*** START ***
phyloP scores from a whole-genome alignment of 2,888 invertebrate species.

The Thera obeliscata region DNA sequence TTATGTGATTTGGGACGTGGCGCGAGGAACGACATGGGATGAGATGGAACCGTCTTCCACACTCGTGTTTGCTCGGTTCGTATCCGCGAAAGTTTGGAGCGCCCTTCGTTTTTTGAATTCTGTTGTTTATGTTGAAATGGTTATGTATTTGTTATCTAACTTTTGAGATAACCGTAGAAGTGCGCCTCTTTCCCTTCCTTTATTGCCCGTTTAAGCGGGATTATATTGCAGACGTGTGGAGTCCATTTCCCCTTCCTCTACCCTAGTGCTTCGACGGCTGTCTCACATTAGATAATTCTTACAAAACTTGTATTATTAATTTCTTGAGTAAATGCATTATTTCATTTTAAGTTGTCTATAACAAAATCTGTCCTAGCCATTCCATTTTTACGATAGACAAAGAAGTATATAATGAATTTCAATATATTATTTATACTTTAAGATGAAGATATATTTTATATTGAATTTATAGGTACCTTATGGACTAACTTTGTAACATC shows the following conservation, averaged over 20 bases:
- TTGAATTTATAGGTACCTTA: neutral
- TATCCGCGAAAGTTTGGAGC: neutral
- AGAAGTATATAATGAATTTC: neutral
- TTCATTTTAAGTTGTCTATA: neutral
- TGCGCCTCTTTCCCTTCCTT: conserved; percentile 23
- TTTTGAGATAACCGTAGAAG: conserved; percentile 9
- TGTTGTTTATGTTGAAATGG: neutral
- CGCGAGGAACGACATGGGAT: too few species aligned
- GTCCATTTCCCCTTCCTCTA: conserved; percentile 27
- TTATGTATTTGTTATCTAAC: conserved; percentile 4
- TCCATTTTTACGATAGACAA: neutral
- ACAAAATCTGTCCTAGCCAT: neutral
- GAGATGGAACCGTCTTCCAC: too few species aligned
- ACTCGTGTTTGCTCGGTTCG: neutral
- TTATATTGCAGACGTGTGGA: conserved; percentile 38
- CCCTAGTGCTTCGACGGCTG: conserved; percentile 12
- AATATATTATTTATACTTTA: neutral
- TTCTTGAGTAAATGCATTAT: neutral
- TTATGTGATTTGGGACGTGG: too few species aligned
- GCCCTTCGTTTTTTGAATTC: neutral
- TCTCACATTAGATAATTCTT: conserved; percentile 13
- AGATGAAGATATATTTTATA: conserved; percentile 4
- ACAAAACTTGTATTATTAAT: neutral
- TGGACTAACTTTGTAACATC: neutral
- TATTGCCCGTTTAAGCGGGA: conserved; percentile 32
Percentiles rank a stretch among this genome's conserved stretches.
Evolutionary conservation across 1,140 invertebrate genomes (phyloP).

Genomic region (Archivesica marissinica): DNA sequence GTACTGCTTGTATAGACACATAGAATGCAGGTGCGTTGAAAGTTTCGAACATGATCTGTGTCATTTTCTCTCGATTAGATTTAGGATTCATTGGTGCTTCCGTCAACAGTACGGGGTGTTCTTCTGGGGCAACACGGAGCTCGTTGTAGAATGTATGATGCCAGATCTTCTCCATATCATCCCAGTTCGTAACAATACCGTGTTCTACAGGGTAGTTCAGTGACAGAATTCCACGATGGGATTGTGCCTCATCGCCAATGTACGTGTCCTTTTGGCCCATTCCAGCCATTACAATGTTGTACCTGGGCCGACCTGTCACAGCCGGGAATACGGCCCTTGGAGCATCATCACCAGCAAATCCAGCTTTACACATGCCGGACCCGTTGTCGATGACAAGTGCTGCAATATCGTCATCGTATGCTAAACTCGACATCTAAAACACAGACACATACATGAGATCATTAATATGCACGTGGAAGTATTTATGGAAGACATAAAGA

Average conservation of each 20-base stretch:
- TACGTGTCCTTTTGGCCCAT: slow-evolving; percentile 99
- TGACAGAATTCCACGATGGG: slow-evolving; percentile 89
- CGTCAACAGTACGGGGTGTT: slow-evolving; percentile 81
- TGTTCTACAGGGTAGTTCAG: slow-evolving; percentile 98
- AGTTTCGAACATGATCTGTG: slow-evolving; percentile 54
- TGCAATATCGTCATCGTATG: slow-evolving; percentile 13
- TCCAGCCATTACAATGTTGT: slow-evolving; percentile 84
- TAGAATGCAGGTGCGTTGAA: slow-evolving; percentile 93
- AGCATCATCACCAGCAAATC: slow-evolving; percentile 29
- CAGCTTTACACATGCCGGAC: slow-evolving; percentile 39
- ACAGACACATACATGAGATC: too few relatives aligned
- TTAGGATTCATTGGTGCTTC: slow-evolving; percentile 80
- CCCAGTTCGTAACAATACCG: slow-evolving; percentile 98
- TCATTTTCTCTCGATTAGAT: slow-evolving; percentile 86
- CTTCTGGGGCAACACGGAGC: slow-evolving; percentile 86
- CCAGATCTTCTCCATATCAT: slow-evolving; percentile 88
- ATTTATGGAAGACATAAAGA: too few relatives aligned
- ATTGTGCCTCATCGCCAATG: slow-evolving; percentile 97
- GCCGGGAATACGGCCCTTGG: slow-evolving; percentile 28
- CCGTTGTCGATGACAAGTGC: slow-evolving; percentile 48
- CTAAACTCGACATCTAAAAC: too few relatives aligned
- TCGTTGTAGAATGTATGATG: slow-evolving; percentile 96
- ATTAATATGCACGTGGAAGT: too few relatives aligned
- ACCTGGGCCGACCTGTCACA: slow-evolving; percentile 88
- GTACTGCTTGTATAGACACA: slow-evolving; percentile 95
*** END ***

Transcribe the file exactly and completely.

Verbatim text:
phyloP scores from a whole-genome alignment of 2,888 invertebrate species.

The Thera obeliscata region DNA sequence TTATGTGATTTGGGACGTGGCGCGAGGAACGACATGGGATGAGATGGAACCGTCTTCCACACTCGTGTTTGCTCGGTTCGTATCCGCGAAAGTTTGGAGCGCCCTTCGTTTTTTGAATTCTGTTGTTTATGTTGAAATGGTTATGTATTTGTTATCTAACTTTTGAGATAACCGTAGAAGTGCGCCTCTTTCCCTTCCTTTATTGCCCGTTTAAGCGGGATTATATTGCAGACGTGTGGAGTCCATTTCCCCTTCCTCTACCCTAGTGCTTCGACGGCTGTCTCACATTAGATAATTCTTACAAAACTTGTATTATTAATTTCTTGAGTAAATGCATTATTTCATTTTAAGTTGTCTATAACAAAATCTGTCCTAGCCATTCCATTTTTACGATAGACAAAGAAGTATATAATGAATTTCAATATATTATTTATACTTTAAGATGAAGATATATTTTATATTGAATTTATAGGTACCTTATGGACTAACTTTGTAACATC shows the following conservation, averaged over 20 bases:
- TTGAATTTATAGGTACCTTA: neutral
- TATCCGCGAAAGTTTGGAGC: neutral
- AGAAGTATATAATGAATTTC: neutral
- TTCATTTTAAGTTGTCTATA: neutral
- TGCGCCTCTTTCCCTTCCTT: conserved; percentile 23
- TTTTGAGATAACCGTAGAAG: conserved; percentile 9
- TGTTGTTTATGTTGAAATGG: neutral
- CGCGAGGAACGACATGGGAT: too few species aligned
- GTCCATTTCCCCTTCCTCTA: conserved; percentile 27
- TTATGTATTTGTTATCTAAC: conserved; percentile 4
- TCCATTTTTACGATAGACAA: neutral
- ACAAAATCTGTCCTAGCCAT: neutral
- GAGATGGAACCGTCTTCCAC: too few species aligned
- ACTCGTGTTTGCTCGGTTCG: neutral
- TTATATTGCAGACGTGTGGA: conserved; percentile 38
- CCCTAGTGCTTCGACGGCTG: conserved; percentile 12
- AATATATTATTTATACTTTA: neutral
- TTCTTGAGTAAATGCATTAT: neutral
- TTATGTGATTTGGGACGTGG: too few species aligned
- GCCCTTCGTTTTTTGAATTC: neutral
- TCTCACATTAGATAATTCTT: conserved; percentile 13
- AGATGAAGATATATTTTATA: conserved; percentile 4
- ACAAAACTTGTATTATTAAT: neutral
- TGGACTAACTTTGTAACATC: neutral
- TATTGCCCGTTTAAGCGGGA: conserved; percentile 32
Percentiles rank a stretch among this genome's conserved stretches.
Evolutionary conservation across 1,140 invertebrate genomes (phyloP).

Genomic region (Archivesica marissinica): DNA sequence GTACTGCTTGTATAGACACATAGAATGCAGGTGCGTTGAAAGTTTCGAACATGATCTGTGTCATTTTCTCTCGATTAGATTTAGGATTCATTGGTGCTTCCGTCAACAGTACGGGGTGTTCTTCTGGGGCAACACGGAGCTCGTTGTAGAATGTATGATGCCAGATCTTCTCCATATCATCCCAGTTCGTAACAATACCGTGTTCTACAGGGTAGTTCAGTGACAGAATTCCACGATGGGATTGTGCCTCATCGCCAATGTACGTGTCCTTTTGGCCCATTCCAGCCATTACAATGTTGTACCTGGGCCGACCTGTCACAGCCGGGAATACGGCCCTTGGAGCATCATCACCAGCAAATCCAGCTTTACACATGCCGGACCCGTTGTCGATGACAAGTGCTGCAATATCGTCATCGTATGCTAAACTCGACATCTAAAACACAGACACATACATGAGATCATTAATATGCACGTGGAAGTATTTATGGAAGACATAAAGA

Average conservation of each 20-base stretch:
- TACGTGTCCTTTTGGCCCAT: slow-evolving; percentile 99
- TGACAGAATTCCACGATGGG: slow-evolving; percentile 89
- CGTCAACAGTACGGGGTGTT: slow-evolving; percentile 81
- TGTTCTACAGGGTAGTTCAG: slow-evolving; percentile 98
- AGTTTCGAACATGATCTGTG: slow-evolving; percentile 54
- TGCAATATCGTCATCGTATG: slow-evolving; percentile 13
- TCCAGCCATTACAATGTTGT: slow-evolving; percentile 84
- TAGAATGCAGGTGCGTTGAA: slow-evolving; percentile 93
- AGCATCATCACCAGCAAATC: slow-evolving; percentile 29
- CAGCTTTACACATGCCGGAC: slow-evolving; percentile 39
- ACAGACACATACATGAGATC: too few relatives aligned
- TTAGGATTCATTGGTGCTTC: slow-evolving; percentile 80
- CCCAGTTCGTAACAATACCG: slow-evolving; percentile 98
- TCATTTTCTCTCGATTAGAT: slow-evolving; percentile 86
- CTTCTGGGGCAACACGGAGC: slow-evolving; percentile 86
- CCAGATCTTCTCCATATCAT: slow-evolving; percentile 88
- ATTTATGGAAGACATAAAGA: too few relatives aligned
- ATTGTGCCTCATCGCCAATG: slow-evolving; percentile 97
- GCCGGGAATACGGCCCTTGG: slow-evolving; percentile 28
- CCGTTGTCGATGACAAGTGC: slow-evolving; percentile 48
- CTAAACTCGACATCTAAAAC: too few relatives aligned
- TCGTTGTAGAATGTATGATG: slow-evolving; percentile 96
- ATTAATATGCACGTGGAAGT: too few relatives aligned
- ACCTGGGCCGACCTGTCACA: slow-evolving; percentile 88
- GTACTGCTTGTATAGACACA: slow-evolving; percentile 95